In 1966, the family spent several weeks in England, living in the London mansion of the Maharajah of Jaipur. They went sailing, and the Bhumibol studied the painting at the British Museum. During an interview with ABC, Sirikit brushed off comparisons to Jaqueline Kennedy. But as imagines of this holiday appeared to show the perfect royal family, the situation in Thailand was at odds with the reality at home. Much of the country had not seen a lot of progress since the Second World War, and poverty was widespread. Sirikit was constantly in the Thai media and was portrayed as the model wife and mother, but in reality, their children were raised by others. Vajiralongkorn could not tie his own shoelaces at the age of 12 because they were always tied for him. Also, despite Sirikit being just 25 years old, Chulabhorn was her last child. Though a decent size for a modern family, it was a far cry from his grandfather’s 77 children from 92 consorts. If there were physical difficulties, they were not publicly revealed, but the court would undoubtedly have objected to Sirikit deciding it herself. Thai culture would have accepted Bhumibol having several wives, but he never married more than once. He may have had some discrete affairs – some rumours even suggest that he was the father of Sirikit’s sister Busba’s daughter.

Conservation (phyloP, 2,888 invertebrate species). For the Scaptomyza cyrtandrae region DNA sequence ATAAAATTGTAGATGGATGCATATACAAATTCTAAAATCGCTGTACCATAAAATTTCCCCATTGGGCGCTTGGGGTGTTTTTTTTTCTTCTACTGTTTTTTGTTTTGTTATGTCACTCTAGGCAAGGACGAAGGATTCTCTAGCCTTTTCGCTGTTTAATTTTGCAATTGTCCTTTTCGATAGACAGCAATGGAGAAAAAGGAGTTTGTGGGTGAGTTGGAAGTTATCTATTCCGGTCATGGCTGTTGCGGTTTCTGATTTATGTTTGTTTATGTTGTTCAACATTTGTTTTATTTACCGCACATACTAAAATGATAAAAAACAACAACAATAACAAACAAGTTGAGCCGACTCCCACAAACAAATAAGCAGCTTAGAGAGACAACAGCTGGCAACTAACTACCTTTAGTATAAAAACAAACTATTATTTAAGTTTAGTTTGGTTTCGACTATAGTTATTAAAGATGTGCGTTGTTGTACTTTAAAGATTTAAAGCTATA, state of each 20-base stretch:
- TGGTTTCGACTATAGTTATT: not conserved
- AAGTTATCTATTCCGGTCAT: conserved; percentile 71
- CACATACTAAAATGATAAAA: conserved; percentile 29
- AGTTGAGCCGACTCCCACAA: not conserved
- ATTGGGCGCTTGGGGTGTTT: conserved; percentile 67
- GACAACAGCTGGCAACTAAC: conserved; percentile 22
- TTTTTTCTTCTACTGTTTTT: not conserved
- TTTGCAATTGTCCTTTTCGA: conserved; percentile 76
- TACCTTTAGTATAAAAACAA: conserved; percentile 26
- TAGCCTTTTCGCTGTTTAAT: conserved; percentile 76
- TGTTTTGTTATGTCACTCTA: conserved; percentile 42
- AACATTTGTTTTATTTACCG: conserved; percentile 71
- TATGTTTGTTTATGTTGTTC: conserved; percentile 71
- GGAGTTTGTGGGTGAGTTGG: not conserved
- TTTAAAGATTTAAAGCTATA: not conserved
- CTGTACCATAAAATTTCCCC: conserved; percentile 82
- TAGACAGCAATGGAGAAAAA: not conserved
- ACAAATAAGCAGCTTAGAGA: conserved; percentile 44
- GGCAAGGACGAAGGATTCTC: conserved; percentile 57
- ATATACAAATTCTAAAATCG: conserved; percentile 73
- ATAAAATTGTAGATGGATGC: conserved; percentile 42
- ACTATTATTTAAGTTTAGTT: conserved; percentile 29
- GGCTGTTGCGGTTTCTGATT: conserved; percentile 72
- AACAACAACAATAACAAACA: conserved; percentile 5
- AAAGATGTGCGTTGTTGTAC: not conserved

By the early 1970s, the prestige of the dynasty itself was at stake. Their only son Vajiralongkorn had not inherited his parents’ charm and diplomatic skills and was disliked, but the Palace Law of Succession 1924 allowed only male descendants of King Chulalongkorn by his official Queens to ascend the throne. There was no viable back-up for Vajiralongkorn. Allowing a female successor would solve this problem and would make their eldest popular daughter Ubol Ratana second in line. However, she began dating an American classmate named Peter Jensen, and both Bhumibol and Sirikit tried to block their relationship. When she announced her intention to marry Peter Jensen, Bhumibol stripped her of her title, and she did not return to Thailand for eight years. The following change in law added that, in the absence of a Prince, the national assembly may select a daughter of the King. When Bhumibol fell ill in 1975, combined with an insurgency, worries about the succession and frustration with capitalism, things all fell apart. He and Sirikit turned to a violent conservatism that ultimately led to the Thammasat massacre.
Student protesters had staged a mock hanging of Prince Vajiralongkorn and the following day military and police surrounded the university. Just before dawn, the attack on the students began, and the result was carnage. Students who dove into the river to escape were shot by navy vessels. Those who surrendered were beaten, often to death. Some were burned alive. Female students were raped – alive or dead. Officially there were 46 fatalities – but survivors say that the number is well over 100. The government justified the attack as protecting the monarchy and the lèse-majesté laws became even stricter.1